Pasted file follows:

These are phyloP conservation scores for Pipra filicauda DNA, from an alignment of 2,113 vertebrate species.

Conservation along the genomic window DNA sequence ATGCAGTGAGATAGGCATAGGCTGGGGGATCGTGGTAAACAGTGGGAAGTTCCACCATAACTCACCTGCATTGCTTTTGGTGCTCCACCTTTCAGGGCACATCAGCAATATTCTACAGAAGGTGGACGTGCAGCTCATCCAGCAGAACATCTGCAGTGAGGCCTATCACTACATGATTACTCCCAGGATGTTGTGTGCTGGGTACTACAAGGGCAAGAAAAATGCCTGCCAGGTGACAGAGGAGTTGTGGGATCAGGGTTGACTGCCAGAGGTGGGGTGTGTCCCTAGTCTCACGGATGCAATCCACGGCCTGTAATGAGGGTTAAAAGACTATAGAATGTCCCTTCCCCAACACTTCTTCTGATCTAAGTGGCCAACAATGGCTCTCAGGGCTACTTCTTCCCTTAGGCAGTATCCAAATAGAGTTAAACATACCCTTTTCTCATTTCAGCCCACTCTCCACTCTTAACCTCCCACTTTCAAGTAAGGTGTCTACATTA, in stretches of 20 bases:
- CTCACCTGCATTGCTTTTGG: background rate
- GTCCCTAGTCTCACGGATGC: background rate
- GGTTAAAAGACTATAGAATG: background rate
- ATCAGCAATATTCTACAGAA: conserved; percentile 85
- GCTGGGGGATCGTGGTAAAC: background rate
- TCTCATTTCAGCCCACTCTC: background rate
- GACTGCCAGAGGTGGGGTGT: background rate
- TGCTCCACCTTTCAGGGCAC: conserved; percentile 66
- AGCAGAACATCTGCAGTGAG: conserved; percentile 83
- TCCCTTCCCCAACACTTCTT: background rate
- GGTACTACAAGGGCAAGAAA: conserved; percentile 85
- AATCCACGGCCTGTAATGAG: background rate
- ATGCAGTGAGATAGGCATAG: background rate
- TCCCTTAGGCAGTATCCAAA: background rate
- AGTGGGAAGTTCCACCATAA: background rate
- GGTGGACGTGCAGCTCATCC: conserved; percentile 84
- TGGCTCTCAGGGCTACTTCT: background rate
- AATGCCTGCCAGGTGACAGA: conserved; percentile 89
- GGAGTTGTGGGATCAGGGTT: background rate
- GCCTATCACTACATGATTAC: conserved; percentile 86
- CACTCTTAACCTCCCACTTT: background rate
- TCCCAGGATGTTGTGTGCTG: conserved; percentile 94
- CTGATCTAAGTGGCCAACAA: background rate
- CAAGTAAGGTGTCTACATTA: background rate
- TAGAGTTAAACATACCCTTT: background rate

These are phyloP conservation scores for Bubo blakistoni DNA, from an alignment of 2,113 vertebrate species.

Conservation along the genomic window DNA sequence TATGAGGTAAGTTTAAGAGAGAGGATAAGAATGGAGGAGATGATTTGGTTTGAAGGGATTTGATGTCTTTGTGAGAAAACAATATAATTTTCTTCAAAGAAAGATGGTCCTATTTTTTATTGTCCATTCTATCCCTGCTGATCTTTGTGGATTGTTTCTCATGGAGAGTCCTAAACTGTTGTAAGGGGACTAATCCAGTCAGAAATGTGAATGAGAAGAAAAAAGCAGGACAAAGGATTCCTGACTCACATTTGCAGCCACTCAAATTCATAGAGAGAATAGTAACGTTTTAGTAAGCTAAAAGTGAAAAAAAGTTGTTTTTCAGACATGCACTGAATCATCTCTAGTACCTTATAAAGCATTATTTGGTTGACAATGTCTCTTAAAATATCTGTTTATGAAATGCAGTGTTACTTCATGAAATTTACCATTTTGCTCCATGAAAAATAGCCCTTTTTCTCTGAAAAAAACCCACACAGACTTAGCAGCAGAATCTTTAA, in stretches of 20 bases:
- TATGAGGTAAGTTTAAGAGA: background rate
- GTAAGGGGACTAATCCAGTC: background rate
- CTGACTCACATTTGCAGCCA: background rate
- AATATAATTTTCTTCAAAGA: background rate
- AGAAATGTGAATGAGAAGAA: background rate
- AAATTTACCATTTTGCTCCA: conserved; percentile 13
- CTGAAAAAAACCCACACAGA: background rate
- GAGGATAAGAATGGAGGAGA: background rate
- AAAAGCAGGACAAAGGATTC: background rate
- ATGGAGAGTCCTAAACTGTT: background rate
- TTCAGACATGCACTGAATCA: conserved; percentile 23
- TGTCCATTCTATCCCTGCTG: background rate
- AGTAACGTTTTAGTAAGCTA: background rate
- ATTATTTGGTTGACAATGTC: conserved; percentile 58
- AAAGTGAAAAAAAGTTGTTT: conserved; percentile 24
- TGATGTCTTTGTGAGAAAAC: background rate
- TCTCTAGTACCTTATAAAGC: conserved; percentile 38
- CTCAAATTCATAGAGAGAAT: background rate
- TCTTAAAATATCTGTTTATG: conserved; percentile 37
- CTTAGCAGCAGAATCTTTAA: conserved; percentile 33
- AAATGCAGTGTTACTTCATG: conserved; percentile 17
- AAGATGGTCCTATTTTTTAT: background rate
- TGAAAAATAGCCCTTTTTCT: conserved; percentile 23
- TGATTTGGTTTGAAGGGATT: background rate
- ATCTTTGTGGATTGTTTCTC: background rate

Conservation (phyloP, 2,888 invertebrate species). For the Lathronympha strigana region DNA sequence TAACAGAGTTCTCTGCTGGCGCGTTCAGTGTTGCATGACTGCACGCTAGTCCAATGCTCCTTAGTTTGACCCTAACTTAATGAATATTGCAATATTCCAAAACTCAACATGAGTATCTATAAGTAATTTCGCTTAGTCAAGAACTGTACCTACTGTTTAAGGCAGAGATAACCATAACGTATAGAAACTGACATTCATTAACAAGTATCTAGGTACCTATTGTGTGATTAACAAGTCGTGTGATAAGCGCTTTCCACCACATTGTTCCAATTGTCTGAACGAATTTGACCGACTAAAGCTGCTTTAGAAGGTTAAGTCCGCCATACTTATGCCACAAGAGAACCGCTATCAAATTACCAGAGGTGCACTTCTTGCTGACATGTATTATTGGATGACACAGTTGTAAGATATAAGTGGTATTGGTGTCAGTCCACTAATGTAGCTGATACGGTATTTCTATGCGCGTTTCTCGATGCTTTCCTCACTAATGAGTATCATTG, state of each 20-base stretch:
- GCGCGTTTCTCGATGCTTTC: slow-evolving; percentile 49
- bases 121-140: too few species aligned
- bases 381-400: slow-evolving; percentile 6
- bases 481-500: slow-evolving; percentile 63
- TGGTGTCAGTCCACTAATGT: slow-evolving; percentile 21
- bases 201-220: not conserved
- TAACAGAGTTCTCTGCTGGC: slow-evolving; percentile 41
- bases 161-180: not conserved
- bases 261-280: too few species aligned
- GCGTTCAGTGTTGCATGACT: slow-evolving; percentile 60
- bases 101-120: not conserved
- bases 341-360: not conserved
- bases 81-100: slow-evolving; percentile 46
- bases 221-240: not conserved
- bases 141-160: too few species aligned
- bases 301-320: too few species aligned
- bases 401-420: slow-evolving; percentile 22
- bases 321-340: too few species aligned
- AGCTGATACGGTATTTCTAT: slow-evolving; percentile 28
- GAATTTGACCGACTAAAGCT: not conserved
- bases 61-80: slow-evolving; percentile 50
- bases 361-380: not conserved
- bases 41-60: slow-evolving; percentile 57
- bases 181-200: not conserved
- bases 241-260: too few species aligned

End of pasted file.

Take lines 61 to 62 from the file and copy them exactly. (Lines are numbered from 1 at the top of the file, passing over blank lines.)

- bases 201-220: not conserved
- TAACAGAGTTCTCTGCTGGC: slow-evolving; percentile 41